Born in Barcelona, Miró split his time in between Paris and his hometown. He came in contact with many of the most influential contemporary artists of the time and at points worked with them in collaboration. He was highly regarded by his contemporaries; Giacometti once said of Miró’s art: “For me, it was the greatest liberation. Anything lighter, more airy, more detached, I had never seen. In a way, it was absolutely perfect. Miró could not put down a dot without it being in just the right place. He was so much a painter, through and through, that he could leave three spots of colour on the canvas and it became a painting” (quoted in Joan Miró, 1917-1934 (exhibition catalogue), op. cit., p. 212).

Nevertheless, Miró remains unique in his ability to resist characterization into a singular style or artistic movement. By not settling into a particular school he was able to work towards overturning aesthetic hierarchies and to create his own pictorial idiom by ignoring traditional precepts of representation. As art critic Laura Cummings wrote, "When Miró died in 1983, at the age of 90, he had long been cherished as the last of the modernist stars. His pictorial language was singular, instantly recognizable and—quite rightly—no longer perceived as some Catalan dialect of Surrealism" (L. Cummings, "Joan Miró: The Ladder of Escape" in The Guardian, London, April 16, 2011).

Miró’s compositions straddle the line between allowing the painting to be led by an unconscious drive and a carefully executed plan. Miró advised that painting should be “conceived with fire in the soul but executed with clinical coolness." Miró balanced the kind of spontaneity and automatism encouraged by the Surrealists with meticulous planning and rendering to achieve finished works that are representational despite their considerable level of abstraction. Widely considered one of the leading Surrealists (though never officially part of the group) Miró used color and form in a symbolic rather than literal manner.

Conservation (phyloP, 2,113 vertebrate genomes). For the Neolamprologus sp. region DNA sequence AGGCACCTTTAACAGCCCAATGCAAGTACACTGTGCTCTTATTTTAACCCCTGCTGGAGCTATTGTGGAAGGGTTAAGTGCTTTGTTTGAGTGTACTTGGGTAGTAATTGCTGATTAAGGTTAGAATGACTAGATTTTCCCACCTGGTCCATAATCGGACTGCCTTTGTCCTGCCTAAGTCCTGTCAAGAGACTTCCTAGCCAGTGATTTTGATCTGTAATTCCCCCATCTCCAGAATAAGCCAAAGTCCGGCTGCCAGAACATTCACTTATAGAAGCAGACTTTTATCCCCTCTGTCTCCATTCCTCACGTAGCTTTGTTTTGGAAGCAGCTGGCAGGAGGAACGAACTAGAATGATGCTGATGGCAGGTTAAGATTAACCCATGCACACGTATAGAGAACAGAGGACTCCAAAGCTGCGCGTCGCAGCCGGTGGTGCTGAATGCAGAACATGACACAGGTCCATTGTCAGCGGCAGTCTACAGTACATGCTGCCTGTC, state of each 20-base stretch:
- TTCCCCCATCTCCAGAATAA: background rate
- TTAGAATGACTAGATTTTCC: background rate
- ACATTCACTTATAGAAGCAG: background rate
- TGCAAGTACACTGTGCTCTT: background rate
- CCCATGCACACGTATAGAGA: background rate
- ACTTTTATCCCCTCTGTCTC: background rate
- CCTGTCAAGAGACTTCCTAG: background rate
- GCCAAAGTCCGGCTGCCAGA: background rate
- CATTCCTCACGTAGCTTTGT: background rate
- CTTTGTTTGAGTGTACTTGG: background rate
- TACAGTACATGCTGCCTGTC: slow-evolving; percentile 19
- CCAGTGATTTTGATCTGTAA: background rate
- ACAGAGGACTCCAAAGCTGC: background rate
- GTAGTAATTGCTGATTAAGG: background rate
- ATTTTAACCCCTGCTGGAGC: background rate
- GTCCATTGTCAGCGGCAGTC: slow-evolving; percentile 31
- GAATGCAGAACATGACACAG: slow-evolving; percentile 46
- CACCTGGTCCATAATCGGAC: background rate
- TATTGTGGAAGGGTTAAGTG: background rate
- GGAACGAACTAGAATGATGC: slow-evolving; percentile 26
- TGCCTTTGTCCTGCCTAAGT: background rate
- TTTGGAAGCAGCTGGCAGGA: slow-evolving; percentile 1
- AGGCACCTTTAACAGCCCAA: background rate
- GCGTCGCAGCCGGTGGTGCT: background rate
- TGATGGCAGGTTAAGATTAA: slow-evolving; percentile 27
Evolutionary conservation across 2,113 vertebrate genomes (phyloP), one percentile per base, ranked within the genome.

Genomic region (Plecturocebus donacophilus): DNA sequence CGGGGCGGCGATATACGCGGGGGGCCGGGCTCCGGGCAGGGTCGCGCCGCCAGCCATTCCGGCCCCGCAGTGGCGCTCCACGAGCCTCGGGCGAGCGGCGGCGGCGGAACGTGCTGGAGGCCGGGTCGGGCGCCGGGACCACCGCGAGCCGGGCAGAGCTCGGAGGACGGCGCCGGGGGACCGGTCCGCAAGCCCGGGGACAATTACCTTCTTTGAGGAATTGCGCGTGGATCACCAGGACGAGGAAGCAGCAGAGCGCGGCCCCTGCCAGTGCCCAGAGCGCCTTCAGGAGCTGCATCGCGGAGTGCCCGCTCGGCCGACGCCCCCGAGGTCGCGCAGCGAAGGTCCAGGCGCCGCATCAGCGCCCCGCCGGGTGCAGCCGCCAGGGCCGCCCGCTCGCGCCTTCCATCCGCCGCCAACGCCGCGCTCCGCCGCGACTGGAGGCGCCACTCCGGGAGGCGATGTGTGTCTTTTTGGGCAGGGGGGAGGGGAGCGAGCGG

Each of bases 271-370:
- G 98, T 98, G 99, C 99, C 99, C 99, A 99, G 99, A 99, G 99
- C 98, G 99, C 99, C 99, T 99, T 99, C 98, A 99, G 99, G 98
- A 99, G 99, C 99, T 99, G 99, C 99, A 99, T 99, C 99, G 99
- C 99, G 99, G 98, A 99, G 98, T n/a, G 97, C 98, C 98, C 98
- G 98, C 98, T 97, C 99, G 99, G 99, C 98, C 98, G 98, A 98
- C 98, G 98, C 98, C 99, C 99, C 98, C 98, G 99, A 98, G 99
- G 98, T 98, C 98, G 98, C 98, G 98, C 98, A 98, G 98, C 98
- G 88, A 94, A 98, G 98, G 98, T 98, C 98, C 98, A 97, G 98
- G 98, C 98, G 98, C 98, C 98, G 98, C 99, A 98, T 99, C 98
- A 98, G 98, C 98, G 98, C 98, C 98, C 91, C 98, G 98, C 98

Miró is singular among artists for his insatiable appetite for experimenting with new mediums and techniques and challenging himself to create new work. For a period in the 1950s he focused almost exclusively on printmaking and ceramics, and his prints were honored at the 1954 Venice Biennale, receiving the grand prize for graphic work. Peinture is monumental in size and comes from a time when Miró was experimenting with various scales and thinking of the effect that a monumental work would produce. Only a few years after the completion of Peinture, Miró created enormous ceramic murals (see fig. 3), demonstrating the continued expansion of his oeuvre. Like Duchamp, Miró retired from painting at several points in his career, though never for quite so long as the famous Dadaist. 

The paintings Miró produced at the end of the 1940s and the beginning of the 1950s are a fascinating response to new trends in abstraction, especially by the American Abstract Expressionists who had so admired and, in fact, responded to Miró's own work. But they also show Miró’s allegiance to his own artistic pursuits; Miró pioneered a wandering linear style of Automatism—a method of “random” drawing that attempted to express the inner workings of the human psyche—and maintained the primacy of line throughout his long career.

Impressionist & Modern Art Evening Sale

|
New York